iPhone Malware Exposed 128 Million Users: What Is XcodeGhost and Why Was It a Security Risk?

IPhone Malware Exposed 128 Million Users: What Is XcodeGhost and Why Was It a Security Risk?
Internal Apple e-mails exposed in the current Epic Games vs. Apple trial confirmed that 128 million consumers who downloaded over 2,500 apps were infected by the China-originated malware "XcodeGhost." Photo : Justin Sullivan/Getty Images

Internal Apple e-mails exposed in the current Epic Games vs. Apple trial confirmed that 128 million consumers who downloaded over 2,500 apps were infected by the China-originated malware "XcodeGhost."

The malware came from a bogus copy of Xcode, which is Apple's developing tool for iOS and OS X apps.  The 2,500 infected apps had been downloaded 203 million times from the AppStore, as per 9to5Mac.

Epic Games brought Apple to court in an anti-trust trial, particularly practices related to its AppStore such as the tech giant's restrictions on apps from having other in-app purchasing methods not part of the AppStore, as well as its 30 percent cut with every purchase of its "Fortnite" game.

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iPhone Malware Affecting 128 Million Users Confirmed in Internal E-mails

A former top Apple official Dale Bagwell, who was the iTunes Customer Experience Manager at that time, confirmed the internal emails in a report on Motherboard. Other Apple employees mentioned the breach in detail, saying that while 66 percent of the downloads came from China, around 18 million affected users came from the U.S., the emails further revealed.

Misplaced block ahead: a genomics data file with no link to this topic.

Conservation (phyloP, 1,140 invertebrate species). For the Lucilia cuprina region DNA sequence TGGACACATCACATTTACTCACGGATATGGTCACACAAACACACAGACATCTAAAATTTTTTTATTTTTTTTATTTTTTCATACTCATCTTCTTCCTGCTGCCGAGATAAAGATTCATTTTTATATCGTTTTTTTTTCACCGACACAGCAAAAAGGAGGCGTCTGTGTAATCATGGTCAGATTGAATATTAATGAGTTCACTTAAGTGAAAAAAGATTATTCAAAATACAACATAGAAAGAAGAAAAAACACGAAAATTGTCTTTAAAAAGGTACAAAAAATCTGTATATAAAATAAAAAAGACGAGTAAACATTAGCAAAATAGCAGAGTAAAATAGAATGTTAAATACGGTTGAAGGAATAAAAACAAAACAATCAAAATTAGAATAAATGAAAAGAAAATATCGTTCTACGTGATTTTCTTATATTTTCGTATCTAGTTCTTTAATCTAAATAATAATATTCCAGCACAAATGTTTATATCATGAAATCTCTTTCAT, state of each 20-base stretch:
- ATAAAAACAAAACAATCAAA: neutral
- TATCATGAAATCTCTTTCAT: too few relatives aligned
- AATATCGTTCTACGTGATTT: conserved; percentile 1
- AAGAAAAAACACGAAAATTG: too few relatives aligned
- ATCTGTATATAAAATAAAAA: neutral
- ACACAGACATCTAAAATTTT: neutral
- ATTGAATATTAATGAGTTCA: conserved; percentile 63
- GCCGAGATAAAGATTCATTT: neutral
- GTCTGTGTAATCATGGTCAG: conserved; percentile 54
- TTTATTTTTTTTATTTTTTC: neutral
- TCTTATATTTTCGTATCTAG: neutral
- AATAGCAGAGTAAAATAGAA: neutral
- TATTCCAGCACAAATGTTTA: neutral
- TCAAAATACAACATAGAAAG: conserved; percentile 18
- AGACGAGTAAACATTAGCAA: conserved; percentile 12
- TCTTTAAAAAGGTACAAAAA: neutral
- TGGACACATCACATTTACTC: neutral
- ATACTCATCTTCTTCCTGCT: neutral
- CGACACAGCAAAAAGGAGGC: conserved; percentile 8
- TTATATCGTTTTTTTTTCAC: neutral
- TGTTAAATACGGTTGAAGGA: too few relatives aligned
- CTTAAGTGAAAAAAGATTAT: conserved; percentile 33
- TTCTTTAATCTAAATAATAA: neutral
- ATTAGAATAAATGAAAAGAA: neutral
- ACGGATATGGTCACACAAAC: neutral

In the emails, officers were quoted as adamant yet wary to send e-mails to all affected users about the infection and the apps affected, saying they encountered similar issues in the past.

How XcodeGhost Malware Infected Apple Devices

This XcodeGhost malware collects information about the devices that host them and upload those data to command and control (C2) servers run by cybercriminals. System and app data gathered include current time, infected app's name, app's bundle identifier, device name and type, system language and country, and the device's universally unique identifier (UUID), as Macrumors disclosed in 2015.

Developers had looked for alternative sites to download the Xcode, and because of this, they had acquired a fictitious copy with the XcodeGhost malware. Because of this, thousands of popular apps were affected. When Apple learned of the malware's existence, it told developers to recompile the apps with the genuine version of XCode.

Apple iPhone Bug Fixed

Since then, Apple made the installation process of Xcode more secure, while enforcing malware checks before uploading apps to the AppStore.

The malicious version of Xcode had been uploaded to Chinese cloud file sharing service Baidu in 2015, and was in turn downloaded by developers burdened by Apple's slow servers, as Macrumors revealed. Chinese iOS developers first downloaded the fake Xcode with the XcodeGhost malware and inadvertently compiled iOS apps using the modified Xcode IDE. They then subsequently uploaded and distributed those infected apps on the AppStore.

The apps still passed Apple's code review process, and this enabled users to install or update infected apps on their iPhone, iPad, and iPod Touch models running an iOS version compatible with the infected apps.

As part of the Epic vs Apple trial, testimony from an App Store head bared an iOS app review process currently ongoing.

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